Cassini has been a wonder. Not only in creating photographs of incredible beauty but also in finding out that life could reside on Enceladus, a small Saturnian moon that most likely has a subsurface ocean thanks to the immense tidal pulls of it's massive master along with Titan, the largest moon in the solar system awash in organics, complete with a weather system early similar to earth driven by methane, not water. To prevent any contamination or harm to said possible life, this noble probe will end it's existence by merging with Saturn in 2017.
The Cassini spacecraft is dancing toward death — and NASA wants to make sure it doesn’t take any alien life with it.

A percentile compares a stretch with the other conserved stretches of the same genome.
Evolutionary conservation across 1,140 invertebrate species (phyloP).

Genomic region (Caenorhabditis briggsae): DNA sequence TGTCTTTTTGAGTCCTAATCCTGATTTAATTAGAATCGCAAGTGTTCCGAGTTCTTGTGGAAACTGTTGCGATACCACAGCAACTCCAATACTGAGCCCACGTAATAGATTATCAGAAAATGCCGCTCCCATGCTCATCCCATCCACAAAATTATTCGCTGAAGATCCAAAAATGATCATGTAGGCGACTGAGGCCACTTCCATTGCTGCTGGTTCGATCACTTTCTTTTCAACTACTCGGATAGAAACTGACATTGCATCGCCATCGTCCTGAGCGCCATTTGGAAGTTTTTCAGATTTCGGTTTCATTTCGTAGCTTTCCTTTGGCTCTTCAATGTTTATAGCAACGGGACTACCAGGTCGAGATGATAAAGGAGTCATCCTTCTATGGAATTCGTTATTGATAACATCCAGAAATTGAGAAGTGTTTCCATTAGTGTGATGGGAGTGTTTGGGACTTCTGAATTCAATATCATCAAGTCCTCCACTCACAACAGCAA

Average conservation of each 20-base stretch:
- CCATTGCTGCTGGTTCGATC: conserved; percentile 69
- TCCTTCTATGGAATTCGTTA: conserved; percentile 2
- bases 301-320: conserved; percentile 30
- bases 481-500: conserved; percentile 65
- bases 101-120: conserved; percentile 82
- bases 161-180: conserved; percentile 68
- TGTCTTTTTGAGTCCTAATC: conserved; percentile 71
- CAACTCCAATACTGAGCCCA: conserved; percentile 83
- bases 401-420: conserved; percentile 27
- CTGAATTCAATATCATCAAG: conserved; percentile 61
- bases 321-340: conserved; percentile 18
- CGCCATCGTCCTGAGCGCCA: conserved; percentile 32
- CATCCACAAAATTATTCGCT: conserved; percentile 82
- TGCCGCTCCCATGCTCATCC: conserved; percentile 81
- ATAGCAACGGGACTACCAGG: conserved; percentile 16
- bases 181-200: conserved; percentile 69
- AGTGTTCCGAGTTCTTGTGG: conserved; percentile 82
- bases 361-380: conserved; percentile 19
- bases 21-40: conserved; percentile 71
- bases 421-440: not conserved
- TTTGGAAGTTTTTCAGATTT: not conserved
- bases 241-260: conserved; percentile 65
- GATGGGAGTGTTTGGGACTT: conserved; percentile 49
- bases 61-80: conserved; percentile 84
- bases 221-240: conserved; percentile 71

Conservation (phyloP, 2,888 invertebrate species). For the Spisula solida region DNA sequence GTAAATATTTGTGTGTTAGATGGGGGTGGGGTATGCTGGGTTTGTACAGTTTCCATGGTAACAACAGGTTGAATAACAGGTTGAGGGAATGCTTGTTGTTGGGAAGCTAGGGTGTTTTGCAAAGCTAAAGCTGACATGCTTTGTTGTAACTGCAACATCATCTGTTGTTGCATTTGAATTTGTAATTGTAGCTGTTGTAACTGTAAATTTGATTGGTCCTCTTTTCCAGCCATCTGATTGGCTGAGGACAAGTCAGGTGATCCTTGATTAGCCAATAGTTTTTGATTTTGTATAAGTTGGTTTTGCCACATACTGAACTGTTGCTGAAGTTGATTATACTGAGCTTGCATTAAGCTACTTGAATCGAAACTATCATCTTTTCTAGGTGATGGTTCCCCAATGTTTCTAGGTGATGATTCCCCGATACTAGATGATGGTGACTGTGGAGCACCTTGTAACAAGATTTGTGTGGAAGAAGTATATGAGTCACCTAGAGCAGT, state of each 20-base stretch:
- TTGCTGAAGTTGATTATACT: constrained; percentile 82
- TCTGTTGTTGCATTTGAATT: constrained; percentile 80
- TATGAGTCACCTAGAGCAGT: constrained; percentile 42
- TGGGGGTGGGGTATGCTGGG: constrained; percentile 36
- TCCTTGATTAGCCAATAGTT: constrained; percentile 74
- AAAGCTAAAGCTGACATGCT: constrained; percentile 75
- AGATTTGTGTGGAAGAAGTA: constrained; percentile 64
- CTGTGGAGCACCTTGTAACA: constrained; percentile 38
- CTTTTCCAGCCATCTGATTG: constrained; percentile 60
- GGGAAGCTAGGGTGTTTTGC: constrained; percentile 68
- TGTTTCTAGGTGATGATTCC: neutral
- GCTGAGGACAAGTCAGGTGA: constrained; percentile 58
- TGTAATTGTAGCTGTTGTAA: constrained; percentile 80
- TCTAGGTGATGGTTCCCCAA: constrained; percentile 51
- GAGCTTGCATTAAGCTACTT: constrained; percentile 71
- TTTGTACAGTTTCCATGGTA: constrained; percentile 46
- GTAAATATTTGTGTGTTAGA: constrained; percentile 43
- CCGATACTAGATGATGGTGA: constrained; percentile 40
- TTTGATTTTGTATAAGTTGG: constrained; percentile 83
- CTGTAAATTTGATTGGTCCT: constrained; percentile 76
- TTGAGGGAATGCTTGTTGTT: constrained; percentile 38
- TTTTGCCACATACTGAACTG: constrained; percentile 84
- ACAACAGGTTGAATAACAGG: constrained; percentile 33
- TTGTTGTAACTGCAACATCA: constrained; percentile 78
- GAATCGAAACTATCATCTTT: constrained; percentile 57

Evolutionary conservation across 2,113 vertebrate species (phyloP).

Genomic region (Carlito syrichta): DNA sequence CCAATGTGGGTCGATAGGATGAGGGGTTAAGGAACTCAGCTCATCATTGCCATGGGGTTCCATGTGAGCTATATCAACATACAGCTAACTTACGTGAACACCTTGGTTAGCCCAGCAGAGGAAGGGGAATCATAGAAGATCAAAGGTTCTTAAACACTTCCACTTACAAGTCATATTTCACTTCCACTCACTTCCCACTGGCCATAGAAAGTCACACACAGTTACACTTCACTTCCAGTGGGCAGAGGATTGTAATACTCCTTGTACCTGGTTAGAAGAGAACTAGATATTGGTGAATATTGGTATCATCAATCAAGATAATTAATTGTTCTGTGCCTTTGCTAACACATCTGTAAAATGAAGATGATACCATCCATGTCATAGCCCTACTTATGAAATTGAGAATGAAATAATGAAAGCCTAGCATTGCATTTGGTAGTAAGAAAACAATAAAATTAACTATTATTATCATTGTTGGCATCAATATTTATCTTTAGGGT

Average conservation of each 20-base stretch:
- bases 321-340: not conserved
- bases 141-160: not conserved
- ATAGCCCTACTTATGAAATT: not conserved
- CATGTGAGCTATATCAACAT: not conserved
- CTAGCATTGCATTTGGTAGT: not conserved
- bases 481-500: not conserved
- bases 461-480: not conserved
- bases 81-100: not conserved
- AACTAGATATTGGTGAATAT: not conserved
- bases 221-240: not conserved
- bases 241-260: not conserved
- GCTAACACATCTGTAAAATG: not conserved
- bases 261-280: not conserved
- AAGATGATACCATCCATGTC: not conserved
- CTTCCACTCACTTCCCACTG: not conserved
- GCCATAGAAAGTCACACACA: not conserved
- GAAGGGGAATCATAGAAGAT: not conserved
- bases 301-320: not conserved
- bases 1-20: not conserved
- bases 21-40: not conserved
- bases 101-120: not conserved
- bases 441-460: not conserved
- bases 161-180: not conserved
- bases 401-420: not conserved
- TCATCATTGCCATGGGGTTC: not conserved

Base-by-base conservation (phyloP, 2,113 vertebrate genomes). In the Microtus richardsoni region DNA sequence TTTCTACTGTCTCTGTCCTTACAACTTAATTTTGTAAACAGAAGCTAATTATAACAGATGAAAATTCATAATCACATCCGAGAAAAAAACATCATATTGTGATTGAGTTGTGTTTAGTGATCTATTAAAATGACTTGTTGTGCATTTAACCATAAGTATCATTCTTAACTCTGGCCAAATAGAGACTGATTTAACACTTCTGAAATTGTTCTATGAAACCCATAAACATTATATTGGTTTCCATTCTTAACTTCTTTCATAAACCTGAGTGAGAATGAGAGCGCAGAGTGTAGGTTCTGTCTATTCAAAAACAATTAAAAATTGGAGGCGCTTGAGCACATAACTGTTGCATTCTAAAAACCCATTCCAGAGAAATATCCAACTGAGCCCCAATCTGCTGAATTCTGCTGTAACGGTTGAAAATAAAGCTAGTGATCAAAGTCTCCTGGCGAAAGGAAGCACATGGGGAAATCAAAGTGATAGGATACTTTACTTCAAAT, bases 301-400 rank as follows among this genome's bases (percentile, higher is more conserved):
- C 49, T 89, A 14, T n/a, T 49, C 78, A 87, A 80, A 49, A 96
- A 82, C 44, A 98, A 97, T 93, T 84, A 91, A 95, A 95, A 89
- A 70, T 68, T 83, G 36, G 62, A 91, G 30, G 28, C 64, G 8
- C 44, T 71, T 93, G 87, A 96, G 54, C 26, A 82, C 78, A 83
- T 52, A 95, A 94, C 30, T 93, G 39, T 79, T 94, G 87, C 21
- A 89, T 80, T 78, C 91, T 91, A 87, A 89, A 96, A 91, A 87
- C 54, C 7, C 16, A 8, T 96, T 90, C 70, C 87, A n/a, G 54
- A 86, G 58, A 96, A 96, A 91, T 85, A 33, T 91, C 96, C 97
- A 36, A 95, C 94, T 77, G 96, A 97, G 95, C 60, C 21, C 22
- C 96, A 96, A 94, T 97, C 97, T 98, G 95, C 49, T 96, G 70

Since 2004 the probe has twirled around Saturn, studying the gas giant’s rings, storms and moons. But it has recently started preparing for next year, when it will plunge into the planet’s atmosphere and vaporize.
NASA chose the ringed planet as Cassini’s final resting place because the space agency doesn’t want to risk contaminating a potentially habitable world with hardy microbes that may be aboard the craft. Saturn, with its gaseous surface consumed by hydrogen and helium, is inhospitable to life.
Science, when done right, never disappoints.